AP Laura goes to RadioDays Europe

RadioDays is the foremost international radio conference.  It’s held annually over two days in different European cities and this year the RadioDays ‘Next Gen’ programme gave 6 young radio professionals the chance to experience Paris 2016 first hand, share ideas, and develop their future careers.

To be a ‘Next Gen’ you had to make a 60 second video.  We brainstormed what might make a winner and…. after munching lots of croissants between (and during!) takes…. came up with this!

The very next week I was packed off to Paris to attend lectures on topics from podcasting, to breakfast show secrets, and to ‘programmatic advertising’ (who knew!) The ‘Next Gen’ got to hobnob with the very best radio producers, engineers, and presenters from around the world – from Oz to Berlin –  at the fancy gala on the second night. I had some amazing conversations, and was able to relay some of it at our very own ‘Next Gen - What Caught My Eye’ lecture on the last day (which we had a pretty decent turn out to too!)

A fantastic couple of days; I came back to London with a brain and notepad super full, and LOTS to report to my team! Vive la radio!

Digital Audio - The Headphone Generation

In the last fortnight, two completely separate conferences - Radiodays Europe in Milan and Advertising Week Europe in London - have spent a serious amount of time talking about Digital Audio Advertising. To those of us who spent endless hours in 2004/2005 wondering whether this podcasting thing was ever going to take off, this is a huge relief.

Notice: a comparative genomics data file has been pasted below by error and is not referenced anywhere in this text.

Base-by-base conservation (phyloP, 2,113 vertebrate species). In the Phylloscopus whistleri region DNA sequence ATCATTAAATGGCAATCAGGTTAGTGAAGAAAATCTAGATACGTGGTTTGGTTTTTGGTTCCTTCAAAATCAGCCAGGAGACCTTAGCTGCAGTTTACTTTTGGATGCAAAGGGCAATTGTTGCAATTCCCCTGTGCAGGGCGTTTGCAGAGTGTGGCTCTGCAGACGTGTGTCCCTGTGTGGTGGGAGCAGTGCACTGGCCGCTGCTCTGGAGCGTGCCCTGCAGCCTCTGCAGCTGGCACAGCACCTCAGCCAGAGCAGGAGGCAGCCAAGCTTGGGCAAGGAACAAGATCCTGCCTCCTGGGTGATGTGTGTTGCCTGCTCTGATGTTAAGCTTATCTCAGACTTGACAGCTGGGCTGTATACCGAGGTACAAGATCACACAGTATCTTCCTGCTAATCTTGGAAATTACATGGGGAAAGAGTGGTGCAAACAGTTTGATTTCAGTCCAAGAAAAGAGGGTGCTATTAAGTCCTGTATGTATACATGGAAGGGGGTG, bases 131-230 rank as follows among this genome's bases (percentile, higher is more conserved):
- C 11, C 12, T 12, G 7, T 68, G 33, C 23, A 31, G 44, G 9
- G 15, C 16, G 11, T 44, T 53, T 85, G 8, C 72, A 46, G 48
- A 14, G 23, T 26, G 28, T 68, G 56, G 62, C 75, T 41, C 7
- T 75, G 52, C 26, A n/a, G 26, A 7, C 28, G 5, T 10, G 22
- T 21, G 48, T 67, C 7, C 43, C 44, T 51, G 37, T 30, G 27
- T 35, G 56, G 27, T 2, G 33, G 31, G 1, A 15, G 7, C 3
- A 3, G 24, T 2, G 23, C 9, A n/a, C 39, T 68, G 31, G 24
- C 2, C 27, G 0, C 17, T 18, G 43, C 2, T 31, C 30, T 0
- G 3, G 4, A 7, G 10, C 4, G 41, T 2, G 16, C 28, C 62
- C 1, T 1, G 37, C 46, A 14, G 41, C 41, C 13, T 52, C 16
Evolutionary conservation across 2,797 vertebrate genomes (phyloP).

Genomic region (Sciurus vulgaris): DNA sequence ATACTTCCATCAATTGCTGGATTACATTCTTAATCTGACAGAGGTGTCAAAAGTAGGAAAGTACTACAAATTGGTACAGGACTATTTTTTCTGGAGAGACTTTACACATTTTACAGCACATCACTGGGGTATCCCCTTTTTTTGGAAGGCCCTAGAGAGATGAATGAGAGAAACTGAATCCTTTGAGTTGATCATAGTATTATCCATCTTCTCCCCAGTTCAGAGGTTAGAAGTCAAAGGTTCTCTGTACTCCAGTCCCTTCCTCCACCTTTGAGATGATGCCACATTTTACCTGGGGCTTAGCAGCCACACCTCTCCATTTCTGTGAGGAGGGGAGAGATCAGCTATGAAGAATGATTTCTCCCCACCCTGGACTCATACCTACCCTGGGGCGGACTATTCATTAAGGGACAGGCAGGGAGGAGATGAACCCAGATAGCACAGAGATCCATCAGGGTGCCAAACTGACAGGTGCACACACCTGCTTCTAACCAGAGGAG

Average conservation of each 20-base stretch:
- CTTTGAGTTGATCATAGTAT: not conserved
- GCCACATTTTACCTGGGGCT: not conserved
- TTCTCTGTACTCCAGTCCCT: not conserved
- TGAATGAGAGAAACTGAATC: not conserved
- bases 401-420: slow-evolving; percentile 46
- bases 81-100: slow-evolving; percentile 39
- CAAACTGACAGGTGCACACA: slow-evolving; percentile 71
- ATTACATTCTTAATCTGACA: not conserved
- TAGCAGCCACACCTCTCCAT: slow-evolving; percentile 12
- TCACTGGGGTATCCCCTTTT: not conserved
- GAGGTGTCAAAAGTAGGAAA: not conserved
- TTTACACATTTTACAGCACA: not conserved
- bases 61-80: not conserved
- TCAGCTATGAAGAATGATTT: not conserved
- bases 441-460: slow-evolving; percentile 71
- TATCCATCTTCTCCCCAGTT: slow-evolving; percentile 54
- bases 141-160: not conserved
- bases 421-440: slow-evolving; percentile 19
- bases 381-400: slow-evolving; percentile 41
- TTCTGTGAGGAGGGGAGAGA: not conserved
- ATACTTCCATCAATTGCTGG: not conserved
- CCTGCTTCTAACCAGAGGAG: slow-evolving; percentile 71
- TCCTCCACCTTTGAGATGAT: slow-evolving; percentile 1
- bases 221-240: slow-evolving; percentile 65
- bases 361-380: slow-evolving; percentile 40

Finally, this digital audio dimension is in a position to be properly monetised. It has the scale (17 millions people listen to digital audio every week in the UK) and thanks to innovations like DAX it has the relevant technology to make it easier and more accessible to advertisers. The potential is there to target listeners by age, gender, location etc and serve up audiences in ways that have never been previously possible through one-to-many broadcast radio.

So what does this mean for creative?

Thankfully, other people have done all the technical thinking behind this exciting evolution of the space, but for creative audio producers like us there are hugely exciting possibilities. RWS of Germany have carried out a fascinating study into "The Headphone Generation" - the audience who listen to audio through smartphones, regardless of the source of that audio - and what comes across most strongly is the increased intimacy of the user experience.

We've always known that radio listening is a one-to-one activity, but that's even more true when you've gone to the effort to download specific content to hear alone on your headphones.

It means that, no matter how smart the metrics are that allow you to target a digital audio listener, if a lazy agency then serves them up the same low-rent "TV without the pictures" radio ad they've produced for commercial radio they'll do far more harm than good. Creatives have to understand the context of their message more than ever, and allow the listener insight to drive higher quality, more personalised ads.

Get it right, and you'll create perfect matches between brands and content - See Mailchimp and "Serial" - that reflect the enjoyment and engagement of the listening experience onto the advertiser. Get it wrong, and the audience will feel you've invaded their space and pooed in their ears.

Working with the BBC, we've been doing this for years - building solus messages in a ultra-sensitive context where tonal fit is everything. It's about witty, intellegent writing, smart sound design, understanding the related content, and believing that your audience are listening intently rather than needing to be shouted at across the hairdresser's.

Now it's time to take that respect and love of audio into the digital space and make it work to the both the listener's and advertiser's advantage, with a new premium genre of commercial audio advertising.

Can you tell we're excited? Is it obvious?